Home > The Mastercard Foundation scholars share their Africa ambitions
The Mastercard Foundation scholars share their Africa ambitions
22 Mar 2016 - 12:15
The Mastercard Foundation scholars share their Africa ambitions.
UCT has welcomed its second cohort of Mastercard scholars, who are keen to make their contribution on the African continent – and they all have big ambitions to share.
The Mastercard Foundation Scholars Program is funding more than 300* scholars from economically disadvantaged communities across sub-Saharan Africa to be developed as future leaders. Deputy Vice-Chancellor Professor Danie Visser and Professor Evance Kalula, director of the International Academic Programmes Office (IAPO), recently welcomed the second cohort of 20 students (10 undergraduates and 10 postgraduates) onto campus for the 2016 academic year.
In his address, Visser, whose portfolio includes research and internationalisation, encouraged the scholars by comparing the opportunity presented to them to the ancient Greek city of Sparta: “This is your Sparta – adorn it.” Life is about opportunities and how we see those opportunities as stepping stones to making dreams a reality. He further pointed out that the loyalty of future leaders (such as these scholars) to their respective communities would be conducive to Africa’s development.
Professor Evance Kalula, the director of the International Academic Programmes Office, shared with the scholars the difference between this scholars’ programme and other scholarship opportunities, stressing how it focuses more on community engagement and giving back. This, among other traits, will form well-rounded scholars who will no doubt be extending themselves. “You are expected to give back, to make a difference,” he said.
Crispus Macharia from Nairobi, Kenya, is studying towards a BSc in property studies at UCT. He is greatly inspired by development strategies in Africa. Among these is a plan to create an African version of Silicon Valley, known as Silicon Savannah. To this end, the Kenyan government is building Konza city – a “smart, techno city” slated for completion by 2030.
Macharia says: “This (idea) gave me the zeal to study the built environment and construction in order to advocate for smart and greener cities to help conserve the environment as well as take part in city management to ensure that Kenyans’ resources are utilised to the maximum.”
His word of encouragement to Mastercard Foundation scholar applicants is to “be real” and take time to reflect on their past and present life. “Point out all the activities that you have been involved in. Remember, everything counts. It’s not how big the project was. It is the impact you made and your passion towards the agenda.”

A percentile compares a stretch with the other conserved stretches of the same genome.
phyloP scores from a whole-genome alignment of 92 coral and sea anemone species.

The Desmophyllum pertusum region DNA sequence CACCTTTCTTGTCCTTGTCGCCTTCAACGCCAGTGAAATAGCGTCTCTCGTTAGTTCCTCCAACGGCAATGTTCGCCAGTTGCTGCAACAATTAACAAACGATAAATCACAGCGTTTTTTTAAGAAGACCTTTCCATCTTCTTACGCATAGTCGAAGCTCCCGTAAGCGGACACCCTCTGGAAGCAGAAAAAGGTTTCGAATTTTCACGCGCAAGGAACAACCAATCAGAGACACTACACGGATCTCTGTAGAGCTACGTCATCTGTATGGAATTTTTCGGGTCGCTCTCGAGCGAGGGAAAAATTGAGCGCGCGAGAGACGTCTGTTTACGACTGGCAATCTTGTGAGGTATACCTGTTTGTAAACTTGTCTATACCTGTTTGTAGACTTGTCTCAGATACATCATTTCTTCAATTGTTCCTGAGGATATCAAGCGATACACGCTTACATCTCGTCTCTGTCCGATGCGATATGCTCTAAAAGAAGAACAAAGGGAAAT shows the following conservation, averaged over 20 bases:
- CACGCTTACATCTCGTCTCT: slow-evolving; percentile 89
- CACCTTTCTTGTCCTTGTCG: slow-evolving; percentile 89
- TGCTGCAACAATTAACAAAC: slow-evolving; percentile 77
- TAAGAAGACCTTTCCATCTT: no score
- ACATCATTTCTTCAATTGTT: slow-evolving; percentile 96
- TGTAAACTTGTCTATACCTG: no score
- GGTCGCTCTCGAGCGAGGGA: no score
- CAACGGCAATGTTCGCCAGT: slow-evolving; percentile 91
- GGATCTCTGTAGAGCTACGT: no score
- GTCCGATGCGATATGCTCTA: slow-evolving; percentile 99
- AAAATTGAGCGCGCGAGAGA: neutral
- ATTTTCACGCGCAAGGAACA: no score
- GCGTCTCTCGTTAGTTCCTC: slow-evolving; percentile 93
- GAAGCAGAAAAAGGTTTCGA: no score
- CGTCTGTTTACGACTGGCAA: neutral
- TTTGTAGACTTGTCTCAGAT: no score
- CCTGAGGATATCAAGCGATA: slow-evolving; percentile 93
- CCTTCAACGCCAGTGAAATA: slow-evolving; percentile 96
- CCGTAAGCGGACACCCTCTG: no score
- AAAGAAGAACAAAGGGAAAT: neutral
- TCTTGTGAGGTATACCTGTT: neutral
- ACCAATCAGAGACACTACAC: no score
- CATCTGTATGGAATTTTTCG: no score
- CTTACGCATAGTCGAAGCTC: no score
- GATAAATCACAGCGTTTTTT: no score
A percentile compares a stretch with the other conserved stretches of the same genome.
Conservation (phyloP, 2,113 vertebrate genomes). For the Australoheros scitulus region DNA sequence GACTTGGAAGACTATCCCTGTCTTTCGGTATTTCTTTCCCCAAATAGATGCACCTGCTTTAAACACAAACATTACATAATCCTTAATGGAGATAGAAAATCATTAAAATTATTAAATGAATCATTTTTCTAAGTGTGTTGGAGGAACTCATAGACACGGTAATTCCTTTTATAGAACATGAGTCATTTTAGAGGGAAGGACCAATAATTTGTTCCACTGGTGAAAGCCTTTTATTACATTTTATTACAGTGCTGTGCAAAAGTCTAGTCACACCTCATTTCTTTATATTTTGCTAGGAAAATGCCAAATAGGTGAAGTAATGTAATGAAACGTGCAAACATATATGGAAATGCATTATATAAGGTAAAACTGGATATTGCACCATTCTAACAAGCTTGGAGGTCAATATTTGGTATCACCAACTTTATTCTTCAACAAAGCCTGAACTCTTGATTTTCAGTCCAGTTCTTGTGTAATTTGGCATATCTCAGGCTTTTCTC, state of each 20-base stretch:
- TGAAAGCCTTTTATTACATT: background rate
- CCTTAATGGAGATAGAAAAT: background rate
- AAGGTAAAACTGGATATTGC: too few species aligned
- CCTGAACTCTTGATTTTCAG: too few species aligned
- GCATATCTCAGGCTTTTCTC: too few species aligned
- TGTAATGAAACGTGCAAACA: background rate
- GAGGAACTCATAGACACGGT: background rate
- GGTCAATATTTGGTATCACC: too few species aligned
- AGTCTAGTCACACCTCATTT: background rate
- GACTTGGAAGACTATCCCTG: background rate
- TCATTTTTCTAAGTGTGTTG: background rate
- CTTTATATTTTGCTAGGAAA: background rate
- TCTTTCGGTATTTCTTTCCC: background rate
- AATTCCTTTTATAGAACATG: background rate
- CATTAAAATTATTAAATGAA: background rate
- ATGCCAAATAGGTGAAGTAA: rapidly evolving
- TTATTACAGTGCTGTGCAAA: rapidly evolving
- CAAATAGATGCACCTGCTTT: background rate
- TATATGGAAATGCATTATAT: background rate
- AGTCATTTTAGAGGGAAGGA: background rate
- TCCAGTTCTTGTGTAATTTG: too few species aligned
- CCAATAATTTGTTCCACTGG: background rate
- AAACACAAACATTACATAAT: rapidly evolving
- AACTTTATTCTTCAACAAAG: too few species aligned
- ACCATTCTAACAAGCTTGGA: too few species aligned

In terms of his ambitions, he says: “I think I am already living my future, since the start of the degree programme is the beginning of a new career”.
He wants to return to Kenya to influence policy and advocate for technology that will help eradicate social and economic challenges.
South African Anniqah Ebrahim is studying social science and law. Her ambition is to end poverty – “as dreamy as that may sound”.
“I always wanted to bring a sense of justice to the world and by becoming a lawyer it will aid me in doing so. Social science will teach me the study of society, which complements a law degree very well. My degree will help me to understand people as well as give them a sense of hope.”
She says prospective Mastercard Foundation scholars should remain motivated to make a change no matter how small.
“A pebble in the sea might be minor but it creates a ripple effect, and that’s what the Mastercard Foundation scholarship has aided us in doing. We should continue to do justice to the platform we have been provided with.”
Nicola Jeranyama from Zimbabwe is studying actuarial science.
“I am doing this because there are very few actuaries in my country. They are often referred to as an ‘endangered species’. As an individual, I am taking steps towards the prevention of the extinction of actuaries in Zimbabwe. Actuaries play an important role in the economic stability of a country.”
Jeranyama says that she hopes to go back to Zimbabwe to help companies make big contractual decisions without harming their employees in the long run. She says she dreams of an African continent that is well developed as opposed to ‘developing’, a term she has heard since childhood.
Also, she would like to build a school that provides free education to children from children’s homes.
“Development starts with education. I hope to do the best I can to help my community, country and Africa at large.”
*It is estimated that 60 South Africans and 240 students from countries in sub-Saharan Africa will take part in the programme at UCT, with a focus on first-generation university students.
Candidates must sign a declaration that they will return to their home country upon successful completion of their studies.